I don't have the slightest idea of what we would have done with our time had we had electricity at my uncle's cabin. I'd like to think that we were more active with no TV, cell phones (mine was roaming, and since you couldn't charge them, they stayed off or inevitably died), but I don't think we would have spent much time with those mostly-beloved things anyway, and we managed to find ourselves pretty tired by days' end.
On Saturday (September 3rd) we woke up at 8:30 in the depths of the rainforest; or, at least, that's what it felt like. I had heard on numerous occasions from a variety of people that this was the more humid of summers for Wisconsin. Sweet. Well, yeah, we smelled pretty sweet, and our sweet clothes were getting dangerously close to being able to stand on their own. When we realized a truck-load of family we hadn't seen in a few years would be arriving the next day - and the flies swirling around gradually started to increase - we began to consider our shower options.
I've noticed that it takes a handful of adult people longer to get their stuff together and go somewhere than it does for Jacob, Zoey, and I. Relatively early in the morning, someone brought up the idea of renting a hotel room for the next 24 hours so people would be able to shower twice. Unfortunately, we weren't anywhere close to actually doing it until 1pm and Zoey had already had a very large morning nap. The bonus, though, was that Uncle Ken, Dad, and his friend, Brian brought back a generator and a truck-load of McDonald's breakfasts (it's a personal decision everyone must make for themselves, but if you chose to eat McGurggles, breakfast is the only way to go. The Maple Oatmeal is amazing.) The brown lining to this silver cloud, though, was that since the house was hard-wired, the water couldn't be hooked up to the generator, so we were still without water or a toilet. Someone very smart devised to pour a bucket of water into the tank so the toilet can be flushed. The only downside to this was that you were in full-view hauling water from the pond so everyone knew you had, or were about to, go number two. I sweet-talked my wonderful husband into doing if for me so, no, he really didn't have to poop that much.
We packed up our bathroom supplies and headed to the Knights Inn in Red Granite, Wisconsin. Due to the severity of the storm, we snatched up the last room, but it wouldn't be available until 3:30pm; and by available I mean NOT. UNTIL. 3:30. P. M. In the meantime, Uncle Ken, Dad, Aaron, and Brian wanted to go swimming at the quarry. That only took about 40 minutes so everyone went to the Stumble Inn for mini beers. The guys went to pick up a few things so Jacob, Mom, Zoey, and I went back to the hotel and tried the key. No dice. They weren't joking about the 3:30pm rule. So we sat in the car and vowed to never complain about air conditioning ever again.
By the time the key actually did work, we were running on stinky fumes, and living on borrowed time in terms of feeding Zoey. Stupid me hadn't packed any food, thinking this process wouldn't take as long as it did. She was a trooper, though, being more interested in her new surroundings than I anticipated, but MUCH appreciated.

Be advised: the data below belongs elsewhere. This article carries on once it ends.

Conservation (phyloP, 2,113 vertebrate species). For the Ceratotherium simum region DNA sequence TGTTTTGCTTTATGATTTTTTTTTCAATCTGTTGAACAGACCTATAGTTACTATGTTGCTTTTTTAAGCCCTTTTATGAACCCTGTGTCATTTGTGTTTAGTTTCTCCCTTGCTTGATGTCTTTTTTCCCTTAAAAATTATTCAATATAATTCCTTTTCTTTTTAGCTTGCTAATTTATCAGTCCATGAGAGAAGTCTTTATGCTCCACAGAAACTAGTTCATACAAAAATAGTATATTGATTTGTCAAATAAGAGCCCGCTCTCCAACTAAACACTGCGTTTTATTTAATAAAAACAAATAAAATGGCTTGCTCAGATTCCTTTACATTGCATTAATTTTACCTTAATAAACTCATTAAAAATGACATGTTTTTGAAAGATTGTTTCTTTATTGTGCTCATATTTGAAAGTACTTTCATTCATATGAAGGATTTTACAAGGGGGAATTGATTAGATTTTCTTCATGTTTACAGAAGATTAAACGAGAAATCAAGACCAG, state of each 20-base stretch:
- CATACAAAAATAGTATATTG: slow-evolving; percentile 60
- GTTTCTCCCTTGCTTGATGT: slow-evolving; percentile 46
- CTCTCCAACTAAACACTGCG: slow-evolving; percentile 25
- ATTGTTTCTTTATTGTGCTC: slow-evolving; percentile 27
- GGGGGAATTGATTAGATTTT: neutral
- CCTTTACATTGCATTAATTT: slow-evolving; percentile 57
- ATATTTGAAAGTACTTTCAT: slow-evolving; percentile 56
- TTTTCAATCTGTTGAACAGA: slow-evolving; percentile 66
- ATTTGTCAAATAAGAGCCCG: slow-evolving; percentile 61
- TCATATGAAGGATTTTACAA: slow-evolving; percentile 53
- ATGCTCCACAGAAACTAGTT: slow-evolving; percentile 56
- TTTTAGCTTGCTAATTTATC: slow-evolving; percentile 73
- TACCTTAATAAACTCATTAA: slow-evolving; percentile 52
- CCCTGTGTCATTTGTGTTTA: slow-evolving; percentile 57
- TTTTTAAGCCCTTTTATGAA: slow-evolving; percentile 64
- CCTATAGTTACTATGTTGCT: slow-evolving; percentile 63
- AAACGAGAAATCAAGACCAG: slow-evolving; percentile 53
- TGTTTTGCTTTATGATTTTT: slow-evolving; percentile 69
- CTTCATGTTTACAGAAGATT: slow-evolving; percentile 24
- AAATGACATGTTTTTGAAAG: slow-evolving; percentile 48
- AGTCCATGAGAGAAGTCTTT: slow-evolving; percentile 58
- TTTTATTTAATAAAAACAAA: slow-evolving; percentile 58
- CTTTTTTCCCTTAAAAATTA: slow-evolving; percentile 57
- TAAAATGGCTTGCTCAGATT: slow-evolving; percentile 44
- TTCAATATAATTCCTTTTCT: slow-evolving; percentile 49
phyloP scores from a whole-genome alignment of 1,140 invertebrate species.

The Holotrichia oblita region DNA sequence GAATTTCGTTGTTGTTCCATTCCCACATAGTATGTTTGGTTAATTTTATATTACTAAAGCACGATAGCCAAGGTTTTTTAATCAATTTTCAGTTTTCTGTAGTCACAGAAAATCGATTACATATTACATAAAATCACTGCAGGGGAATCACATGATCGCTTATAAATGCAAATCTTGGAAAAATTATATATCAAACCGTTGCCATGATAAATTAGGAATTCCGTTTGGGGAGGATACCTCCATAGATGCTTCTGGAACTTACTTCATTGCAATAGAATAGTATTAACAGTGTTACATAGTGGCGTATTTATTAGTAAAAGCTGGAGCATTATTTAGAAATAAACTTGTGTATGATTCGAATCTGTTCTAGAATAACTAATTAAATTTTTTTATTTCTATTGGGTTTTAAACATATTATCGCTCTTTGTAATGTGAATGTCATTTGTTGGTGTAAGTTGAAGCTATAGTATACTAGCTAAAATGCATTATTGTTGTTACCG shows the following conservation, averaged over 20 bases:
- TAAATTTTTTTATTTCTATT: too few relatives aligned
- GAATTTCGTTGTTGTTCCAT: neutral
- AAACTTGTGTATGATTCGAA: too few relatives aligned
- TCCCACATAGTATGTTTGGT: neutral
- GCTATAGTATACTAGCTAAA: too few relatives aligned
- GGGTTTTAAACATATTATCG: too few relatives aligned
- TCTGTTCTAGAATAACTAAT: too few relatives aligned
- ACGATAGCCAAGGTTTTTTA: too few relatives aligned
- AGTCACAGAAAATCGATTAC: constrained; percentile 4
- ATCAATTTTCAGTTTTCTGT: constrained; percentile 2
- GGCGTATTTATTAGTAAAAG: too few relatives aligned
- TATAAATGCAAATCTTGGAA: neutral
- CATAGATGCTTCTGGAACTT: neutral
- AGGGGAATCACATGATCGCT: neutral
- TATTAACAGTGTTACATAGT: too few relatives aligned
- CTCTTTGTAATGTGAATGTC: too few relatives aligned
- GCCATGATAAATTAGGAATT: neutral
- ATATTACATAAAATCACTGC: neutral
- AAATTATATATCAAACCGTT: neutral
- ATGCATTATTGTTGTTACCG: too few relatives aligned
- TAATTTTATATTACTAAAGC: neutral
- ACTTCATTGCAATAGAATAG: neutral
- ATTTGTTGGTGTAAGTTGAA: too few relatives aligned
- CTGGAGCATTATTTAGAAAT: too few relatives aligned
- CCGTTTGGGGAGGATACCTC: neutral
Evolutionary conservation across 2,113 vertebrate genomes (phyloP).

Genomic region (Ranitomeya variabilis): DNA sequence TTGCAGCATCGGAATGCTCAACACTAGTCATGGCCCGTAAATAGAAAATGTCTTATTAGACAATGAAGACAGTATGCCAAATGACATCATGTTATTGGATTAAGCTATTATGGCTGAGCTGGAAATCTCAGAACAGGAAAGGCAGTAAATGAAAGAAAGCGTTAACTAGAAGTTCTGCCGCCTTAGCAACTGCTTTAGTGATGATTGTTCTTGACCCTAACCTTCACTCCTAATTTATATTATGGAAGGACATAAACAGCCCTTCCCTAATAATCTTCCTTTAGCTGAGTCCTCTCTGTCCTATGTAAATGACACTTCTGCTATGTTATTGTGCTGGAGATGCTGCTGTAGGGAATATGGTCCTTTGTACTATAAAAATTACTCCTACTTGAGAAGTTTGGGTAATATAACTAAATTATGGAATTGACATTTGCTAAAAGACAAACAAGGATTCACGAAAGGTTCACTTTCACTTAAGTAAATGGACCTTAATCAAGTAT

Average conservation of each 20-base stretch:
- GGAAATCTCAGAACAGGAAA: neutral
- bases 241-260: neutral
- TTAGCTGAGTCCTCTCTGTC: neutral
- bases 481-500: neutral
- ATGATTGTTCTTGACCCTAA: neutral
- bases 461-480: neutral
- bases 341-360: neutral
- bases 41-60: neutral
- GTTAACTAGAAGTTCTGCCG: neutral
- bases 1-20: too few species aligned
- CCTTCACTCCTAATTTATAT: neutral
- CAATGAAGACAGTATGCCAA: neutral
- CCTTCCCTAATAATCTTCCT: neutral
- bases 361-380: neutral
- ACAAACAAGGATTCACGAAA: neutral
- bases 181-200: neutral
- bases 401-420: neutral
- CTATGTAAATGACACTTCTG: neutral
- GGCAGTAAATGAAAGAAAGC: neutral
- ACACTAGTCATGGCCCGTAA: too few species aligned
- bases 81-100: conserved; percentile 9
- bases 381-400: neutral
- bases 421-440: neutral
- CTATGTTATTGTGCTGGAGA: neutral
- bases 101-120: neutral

After we experienced a small taste of civilization, everyone wanted to go out to dinner but we couldn't; Jacob and I needed to get back to feed Zoey and see about any sort of afternoon nap (the whole hotel revelation lasted until dinner time), so we were on to night number two of hangin' alone in the dark. I'm pretty sure the group went to the famed Home Bar so at least we got to try a little more of their menu since, for all we knew, it was just some dude killing and frying animals in his deep-woods shed. At any rate, the food was pretty good, we were just too tired to eat it (P.S. Sorry, Aunt Karen, for the fish frozen in your freezer!).
I had a monster headache and was pretty grumpy so I went to bed. No matter what time it was (before 10pm was the rumor), it was dark so everyone else went to bed as well. Nothing else to really do. Zoey was up later than usual in her crib but seemed to be ok; I was happy she was comfortable in the strange bed in a strange room. I'll admit, I went to bed a teensy bit irritated. It seemed like for all the good of this trip, there was something frustrating to match it. So, I suppose I could look on the bright side and declare I broke even. Well, hindsight is 20/20, but in the moment I was pissed we weren't just cut a break. And it wasn't anything major, it was usually just something small every few hours, or so. Like being lost in the cornfields while driving to and from the cabin, feeling hot, sticky, and gross, which is pretty much a given in humidity no matter your electrical circumstances, not being able to locate a vending machine that wasn't either $2.00 or actually had water, not remembering where something was last put down, in general, the things we deal with regularly just not within seconds of one another. But it brought us closer together and gave us a common enemy: the world.
We slept well and everyone woke early. It was 7:30 when I saw my brother walking up from my uncle's bunkhouse to the cabin. I said, "Why are you up so early?" The brother I knew was never coherent before 11am and a big bowl of sugar-covered Frosted Flakes (I mean, sugar sprinkled on top of Frosted Flakes). He chuckled and said, "I went to bed early, man." "Oh," I said. "Good point."